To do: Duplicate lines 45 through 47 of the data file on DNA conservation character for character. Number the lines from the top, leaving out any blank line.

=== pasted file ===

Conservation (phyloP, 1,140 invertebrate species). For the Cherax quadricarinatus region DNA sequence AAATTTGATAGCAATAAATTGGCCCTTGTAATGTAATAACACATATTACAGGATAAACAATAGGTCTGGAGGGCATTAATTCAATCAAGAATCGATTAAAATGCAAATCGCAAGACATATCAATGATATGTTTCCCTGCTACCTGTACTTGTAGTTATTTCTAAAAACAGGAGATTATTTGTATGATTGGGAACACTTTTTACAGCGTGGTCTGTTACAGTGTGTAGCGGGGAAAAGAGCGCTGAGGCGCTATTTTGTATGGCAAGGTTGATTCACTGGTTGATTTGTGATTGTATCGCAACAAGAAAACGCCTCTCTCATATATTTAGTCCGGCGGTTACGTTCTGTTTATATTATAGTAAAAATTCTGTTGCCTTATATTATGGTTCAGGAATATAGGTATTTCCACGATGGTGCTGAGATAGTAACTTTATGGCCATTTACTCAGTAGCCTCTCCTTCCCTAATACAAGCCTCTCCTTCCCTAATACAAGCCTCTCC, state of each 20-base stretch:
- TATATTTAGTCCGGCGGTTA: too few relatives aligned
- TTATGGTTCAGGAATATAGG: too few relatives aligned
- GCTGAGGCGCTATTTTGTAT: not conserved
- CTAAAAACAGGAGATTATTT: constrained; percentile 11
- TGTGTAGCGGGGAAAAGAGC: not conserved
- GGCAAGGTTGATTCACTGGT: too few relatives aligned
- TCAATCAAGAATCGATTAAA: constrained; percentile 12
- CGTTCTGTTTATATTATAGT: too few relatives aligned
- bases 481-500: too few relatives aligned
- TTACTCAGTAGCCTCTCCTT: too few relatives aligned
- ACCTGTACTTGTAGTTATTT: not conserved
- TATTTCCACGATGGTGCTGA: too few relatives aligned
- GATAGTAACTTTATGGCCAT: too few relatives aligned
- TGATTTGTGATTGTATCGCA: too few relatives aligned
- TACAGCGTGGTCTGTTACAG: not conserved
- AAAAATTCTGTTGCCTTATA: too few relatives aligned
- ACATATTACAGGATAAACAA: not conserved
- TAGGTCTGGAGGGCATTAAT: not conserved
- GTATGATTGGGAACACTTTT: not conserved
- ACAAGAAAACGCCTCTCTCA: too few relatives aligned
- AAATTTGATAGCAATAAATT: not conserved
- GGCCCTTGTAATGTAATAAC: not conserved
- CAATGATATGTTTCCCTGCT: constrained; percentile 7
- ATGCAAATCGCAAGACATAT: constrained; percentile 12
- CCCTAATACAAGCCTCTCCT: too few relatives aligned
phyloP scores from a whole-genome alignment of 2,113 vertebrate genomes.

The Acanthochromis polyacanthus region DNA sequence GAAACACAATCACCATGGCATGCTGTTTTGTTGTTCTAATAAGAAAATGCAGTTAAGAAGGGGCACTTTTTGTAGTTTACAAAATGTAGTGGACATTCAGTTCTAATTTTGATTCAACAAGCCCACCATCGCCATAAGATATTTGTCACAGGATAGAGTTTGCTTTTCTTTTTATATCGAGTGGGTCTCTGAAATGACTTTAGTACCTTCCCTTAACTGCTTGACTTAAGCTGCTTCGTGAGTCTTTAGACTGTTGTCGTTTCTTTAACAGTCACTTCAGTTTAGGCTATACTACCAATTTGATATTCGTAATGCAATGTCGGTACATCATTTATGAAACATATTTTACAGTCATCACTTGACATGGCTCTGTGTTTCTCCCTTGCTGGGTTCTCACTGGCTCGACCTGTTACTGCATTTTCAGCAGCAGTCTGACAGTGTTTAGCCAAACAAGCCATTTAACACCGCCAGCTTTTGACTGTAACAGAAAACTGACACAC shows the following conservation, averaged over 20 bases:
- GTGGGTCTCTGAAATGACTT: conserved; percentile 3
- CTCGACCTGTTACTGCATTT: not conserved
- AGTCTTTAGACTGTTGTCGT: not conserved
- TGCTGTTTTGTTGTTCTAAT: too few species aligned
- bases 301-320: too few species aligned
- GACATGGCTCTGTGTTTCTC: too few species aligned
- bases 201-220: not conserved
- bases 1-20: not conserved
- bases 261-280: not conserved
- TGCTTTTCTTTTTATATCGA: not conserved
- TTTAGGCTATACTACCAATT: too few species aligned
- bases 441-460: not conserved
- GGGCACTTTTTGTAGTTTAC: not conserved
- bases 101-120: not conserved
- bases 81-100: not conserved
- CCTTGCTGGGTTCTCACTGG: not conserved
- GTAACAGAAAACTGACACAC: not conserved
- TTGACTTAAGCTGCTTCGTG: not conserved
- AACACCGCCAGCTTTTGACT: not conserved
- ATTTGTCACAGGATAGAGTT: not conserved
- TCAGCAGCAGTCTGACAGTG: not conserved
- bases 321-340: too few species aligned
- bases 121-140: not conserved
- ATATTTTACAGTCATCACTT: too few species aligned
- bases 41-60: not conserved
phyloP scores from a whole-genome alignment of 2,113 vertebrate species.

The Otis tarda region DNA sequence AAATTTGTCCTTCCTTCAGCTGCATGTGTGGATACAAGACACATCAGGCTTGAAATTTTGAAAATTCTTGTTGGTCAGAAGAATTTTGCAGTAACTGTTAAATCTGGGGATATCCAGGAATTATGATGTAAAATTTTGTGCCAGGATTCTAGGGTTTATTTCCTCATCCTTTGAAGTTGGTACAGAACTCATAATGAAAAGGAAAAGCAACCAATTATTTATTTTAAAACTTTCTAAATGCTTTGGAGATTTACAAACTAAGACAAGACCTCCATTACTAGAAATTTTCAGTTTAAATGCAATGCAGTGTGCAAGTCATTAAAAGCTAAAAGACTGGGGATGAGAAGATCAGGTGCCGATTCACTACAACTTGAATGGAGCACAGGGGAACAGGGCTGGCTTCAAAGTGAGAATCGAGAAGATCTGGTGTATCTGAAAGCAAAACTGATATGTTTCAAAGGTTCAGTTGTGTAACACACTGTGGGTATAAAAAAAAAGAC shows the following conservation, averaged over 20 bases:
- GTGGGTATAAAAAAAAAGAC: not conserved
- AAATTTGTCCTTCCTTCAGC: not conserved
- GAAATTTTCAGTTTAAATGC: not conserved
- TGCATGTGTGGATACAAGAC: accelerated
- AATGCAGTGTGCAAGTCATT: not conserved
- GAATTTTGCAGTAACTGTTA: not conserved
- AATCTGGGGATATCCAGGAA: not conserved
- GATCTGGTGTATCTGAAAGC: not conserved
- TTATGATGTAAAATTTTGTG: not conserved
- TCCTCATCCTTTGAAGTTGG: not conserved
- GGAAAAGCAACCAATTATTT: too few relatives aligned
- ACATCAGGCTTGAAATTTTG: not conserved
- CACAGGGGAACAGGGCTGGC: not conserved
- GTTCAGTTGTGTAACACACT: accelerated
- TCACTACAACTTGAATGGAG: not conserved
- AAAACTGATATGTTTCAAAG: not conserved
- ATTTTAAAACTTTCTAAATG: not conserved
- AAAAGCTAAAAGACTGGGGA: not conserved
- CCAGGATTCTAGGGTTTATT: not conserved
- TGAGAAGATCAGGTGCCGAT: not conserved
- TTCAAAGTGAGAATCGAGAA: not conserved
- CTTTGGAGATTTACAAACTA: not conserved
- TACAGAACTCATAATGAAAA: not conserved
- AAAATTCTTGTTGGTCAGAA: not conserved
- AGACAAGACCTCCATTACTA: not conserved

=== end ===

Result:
- GTAACAGAAAACTGACACAC: not conserved
- TTGACTTAAGCTGCTTCGTG: not conserved
- AACACCGCCAGCTTTTGACT: not conserved